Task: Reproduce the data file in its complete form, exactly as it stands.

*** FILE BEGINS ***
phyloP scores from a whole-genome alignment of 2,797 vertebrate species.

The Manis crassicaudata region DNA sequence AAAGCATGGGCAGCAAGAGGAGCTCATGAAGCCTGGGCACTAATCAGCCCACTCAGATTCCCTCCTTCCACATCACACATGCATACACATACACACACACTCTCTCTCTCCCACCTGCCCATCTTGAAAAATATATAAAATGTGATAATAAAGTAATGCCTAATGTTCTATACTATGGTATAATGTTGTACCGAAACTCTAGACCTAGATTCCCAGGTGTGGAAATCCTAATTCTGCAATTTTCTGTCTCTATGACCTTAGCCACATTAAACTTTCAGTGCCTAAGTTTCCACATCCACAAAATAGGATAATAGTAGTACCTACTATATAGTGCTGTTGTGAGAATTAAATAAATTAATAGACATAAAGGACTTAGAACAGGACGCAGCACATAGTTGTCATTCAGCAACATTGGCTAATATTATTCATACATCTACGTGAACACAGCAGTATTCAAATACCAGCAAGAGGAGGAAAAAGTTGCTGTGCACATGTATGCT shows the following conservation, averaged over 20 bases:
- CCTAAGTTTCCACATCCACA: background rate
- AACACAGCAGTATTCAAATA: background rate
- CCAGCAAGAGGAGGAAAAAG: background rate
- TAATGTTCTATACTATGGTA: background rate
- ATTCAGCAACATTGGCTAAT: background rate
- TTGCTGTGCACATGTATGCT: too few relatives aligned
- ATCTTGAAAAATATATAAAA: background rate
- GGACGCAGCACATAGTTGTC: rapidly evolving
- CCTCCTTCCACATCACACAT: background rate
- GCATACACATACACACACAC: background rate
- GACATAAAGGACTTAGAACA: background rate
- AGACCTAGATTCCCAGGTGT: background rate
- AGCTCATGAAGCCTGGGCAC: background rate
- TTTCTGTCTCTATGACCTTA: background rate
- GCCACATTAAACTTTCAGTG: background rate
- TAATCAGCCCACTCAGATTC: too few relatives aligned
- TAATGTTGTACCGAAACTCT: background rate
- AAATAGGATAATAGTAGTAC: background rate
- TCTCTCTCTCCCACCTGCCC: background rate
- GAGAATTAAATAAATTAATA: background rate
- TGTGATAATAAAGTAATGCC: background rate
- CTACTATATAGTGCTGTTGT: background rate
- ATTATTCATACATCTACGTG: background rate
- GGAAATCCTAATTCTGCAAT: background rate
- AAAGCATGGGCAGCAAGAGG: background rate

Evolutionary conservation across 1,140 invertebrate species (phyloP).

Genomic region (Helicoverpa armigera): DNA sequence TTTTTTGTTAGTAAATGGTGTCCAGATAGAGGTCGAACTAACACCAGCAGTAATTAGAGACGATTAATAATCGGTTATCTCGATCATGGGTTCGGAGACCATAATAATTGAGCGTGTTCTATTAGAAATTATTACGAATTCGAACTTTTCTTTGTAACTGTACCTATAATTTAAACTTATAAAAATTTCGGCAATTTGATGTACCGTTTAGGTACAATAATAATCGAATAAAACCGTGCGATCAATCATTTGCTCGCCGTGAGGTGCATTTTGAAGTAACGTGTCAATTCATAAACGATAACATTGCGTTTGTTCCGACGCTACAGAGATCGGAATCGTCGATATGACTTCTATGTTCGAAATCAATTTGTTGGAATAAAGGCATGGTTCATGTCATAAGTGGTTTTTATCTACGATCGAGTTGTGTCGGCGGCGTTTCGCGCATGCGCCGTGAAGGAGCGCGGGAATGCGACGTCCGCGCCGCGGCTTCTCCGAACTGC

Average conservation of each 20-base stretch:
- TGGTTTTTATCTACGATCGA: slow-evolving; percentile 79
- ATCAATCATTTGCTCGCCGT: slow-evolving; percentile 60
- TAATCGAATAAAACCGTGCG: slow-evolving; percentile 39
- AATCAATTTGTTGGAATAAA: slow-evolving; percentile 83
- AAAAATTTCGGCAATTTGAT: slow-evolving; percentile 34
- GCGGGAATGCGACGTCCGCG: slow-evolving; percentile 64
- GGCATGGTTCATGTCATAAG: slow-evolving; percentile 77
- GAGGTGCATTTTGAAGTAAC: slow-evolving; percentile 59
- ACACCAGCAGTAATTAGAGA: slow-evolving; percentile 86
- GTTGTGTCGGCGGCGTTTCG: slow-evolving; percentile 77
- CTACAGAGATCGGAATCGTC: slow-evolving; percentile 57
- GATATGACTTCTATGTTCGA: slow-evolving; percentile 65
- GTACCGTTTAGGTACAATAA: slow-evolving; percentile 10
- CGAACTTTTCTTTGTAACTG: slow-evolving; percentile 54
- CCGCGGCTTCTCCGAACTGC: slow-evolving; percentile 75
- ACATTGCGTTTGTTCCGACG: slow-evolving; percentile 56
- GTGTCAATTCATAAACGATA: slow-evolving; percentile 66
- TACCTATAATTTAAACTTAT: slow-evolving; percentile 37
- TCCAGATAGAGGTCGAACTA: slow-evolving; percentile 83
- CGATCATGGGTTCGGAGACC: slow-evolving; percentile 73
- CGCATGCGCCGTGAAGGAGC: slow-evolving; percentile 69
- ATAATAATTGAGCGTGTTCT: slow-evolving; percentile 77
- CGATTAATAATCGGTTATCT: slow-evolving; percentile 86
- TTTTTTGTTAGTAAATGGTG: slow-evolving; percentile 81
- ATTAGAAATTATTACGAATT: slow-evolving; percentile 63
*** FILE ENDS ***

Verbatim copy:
phyloP scores from a whole-genome alignment of 2,797 vertebrate species.

The Manis crassicaudata region DNA sequence AAAGCATGGGCAGCAAGAGGAGCTCATGAAGCCTGGGCACTAATCAGCCCACTCAGATTCCCTCCTTCCACATCACACATGCATACACATACACACACACTCTCTCTCTCCCACCTGCCCATCTTGAAAAATATATAAAATGTGATAATAAAGTAATGCCTAATGTTCTATACTATGGTATAATGTTGTACCGAAACTCTAGACCTAGATTCCCAGGTGTGGAAATCCTAATTCTGCAATTTTCTGTCTCTATGACCTTAGCCACATTAAACTTTCAGTGCCTAAGTTTCCACATCCACAAAATAGGATAATAGTAGTACCTACTATATAGTGCTGTTGTGAGAATTAAATAAATTAATAGACATAAAGGACTTAGAACAGGACGCAGCACATAGTTGTCATTCAGCAACATTGGCTAATATTATTCATACATCTACGTGAACACAGCAGTATTCAAATACCAGCAAGAGGAGGAAAAAGTTGCTGTGCACATGTATGCT shows the following conservation, averaged over 20 bases:
- CCTAAGTTTCCACATCCACA: background rate
- AACACAGCAGTATTCAAATA: background rate
- CCAGCAAGAGGAGGAAAAAG: background rate
- TAATGTTCTATACTATGGTA: background rate
- ATTCAGCAACATTGGCTAAT: background rate
- TTGCTGTGCACATGTATGCT: too few relatives aligned
- ATCTTGAAAAATATATAAAA: background rate
- GGACGCAGCACATAGTTGTC: rapidly evolving
- CCTCCTTCCACATCACACAT: background rate
- GCATACACATACACACACAC: background rate
- GACATAAAGGACTTAGAACA: background rate
- AGACCTAGATTCCCAGGTGT: background rate
- AGCTCATGAAGCCTGGGCAC: background rate
- TTTCTGTCTCTATGACCTTA: background rate
- GCCACATTAAACTTTCAGTG: background rate
- TAATCAGCCCACTCAGATTC: too few relatives aligned
- TAATGTTGTACCGAAACTCT: background rate
- AAATAGGATAATAGTAGTAC: background rate
- TCTCTCTCTCCCACCTGCCC: background rate
- GAGAATTAAATAAATTAATA: background rate
- TGTGATAATAAAGTAATGCC: background rate
- CTACTATATAGTGCTGTTGT: background rate
- ATTATTCATACATCTACGTG: background rate
- GGAAATCCTAATTCTGCAAT: background rate
- AAAGCATGGGCAGCAAGAGG: background rate

Evolutionary conservation across 1,140 invertebrate species (phyloP).

Genomic region (Helicoverpa armigera): DNA sequence TTTTTTGTTAGTAAATGGTGTCCAGATAGAGGTCGAACTAACACCAGCAGTAATTAGAGACGATTAATAATCGGTTATCTCGATCATGGGTTCGGAGACCATAATAATTGAGCGTGTTCTATTAGAAATTATTACGAATTCGAACTTTTCTTTGTAACTGTACCTATAATTTAAACTTATAAAAATTTCGGCAATTTGATGTACCGTTTAGGTACAATAATAATCGAATAAAACCGTGCGATCAATCATTTGCTCGCCGTGAGGTGCATTTTGAAGTAACGTGTCAATTCATAAACGATAACATTGCGTTTGTTCCGACGCTACAGAGATCGGAATCGTCGATATGACTTCTATGTTCGAAATCAATTTGTTGGAATAAAGGCATGGTTCATGTCATAAGTGGTTTTTATCTACGATCGAGTTGTGTCGGCGGCGTTTCGCGCATGCGCCGTGAAGGAGCGCGGGAATGCGACGTCCGCGCCGCGGCTTCTCCGAACTGC

Average conservation of each 20-base stretch:
- TGGTTTTTATCTACGATCGA: slow-evolving; percentile 79
- ATCAATCATTTGCTCGCCGT: slow-evolving; percentile 60
- TAATCGAATAAAACCGTGCG: slow-evolving; percentile 39
- AATCAATTTGTTGGAATAAA: slow-evolving; percentile 83
- AAAAATTTCGGCAATTTGAT: slow-evolving; percentile 34
- GCGGGAATGCGACGTCCGCG: slow-evolving; percentile 64
- GGCATGGTTCATGTCATAAG: slow-evolving; percentile 77
- GAGGTGCATTTTGAAGTAAC: slow-evolving; percentile 59
- ACACCAGCAGTAATTAGAGA: slow-evolving; percentile 86
- GTTGTGTCGGCGGCGTTTCG: slow-evolving; percentile 77
- CTACAGAGATCGGAATCGTC: slow-evolving; percentile 57
- GATATGACTTCTATGTTCGA: slow-evolving; percentile 65
- GTACCGTTTAGGTACAATAA: slow-evolving; percentile 10
- CGAACTTTTCTTTGTAACTG: slow-evolving; percentile 54
- CCGCGGCTTCTCCGAACTGC: slow-evolving; percentile 75
- ACATTGCGTTTGTTCCGACG: slow-evolving; percentile 56
- GTGTCAATTCATAAACGATA: slow-evolving; percentile 66
- TACCTATAATTTAAACTTAT: slow-evolving; percentile 37
- TCCAGATAGAGGTCGAACTA: slow-evolving; percentile 83
- CGATCATGGGTTCGGAGACC: slow-evolving; percentile 73
- CGCATGCGCCGTGAAGGAGC: slow-evolving; percentile 69
- ATAATAATTGAGCGTGTTCT: slow-evolving; percentile 77
- CGATTAATAATCGGTTATCT: slow-evolving; percentile 86
- TTTTTTGTTAGTAAATGGTG: slow-evolving; percentile 81
- ATTAGAAATTATTACGAATT: slow-evolving; percentile 63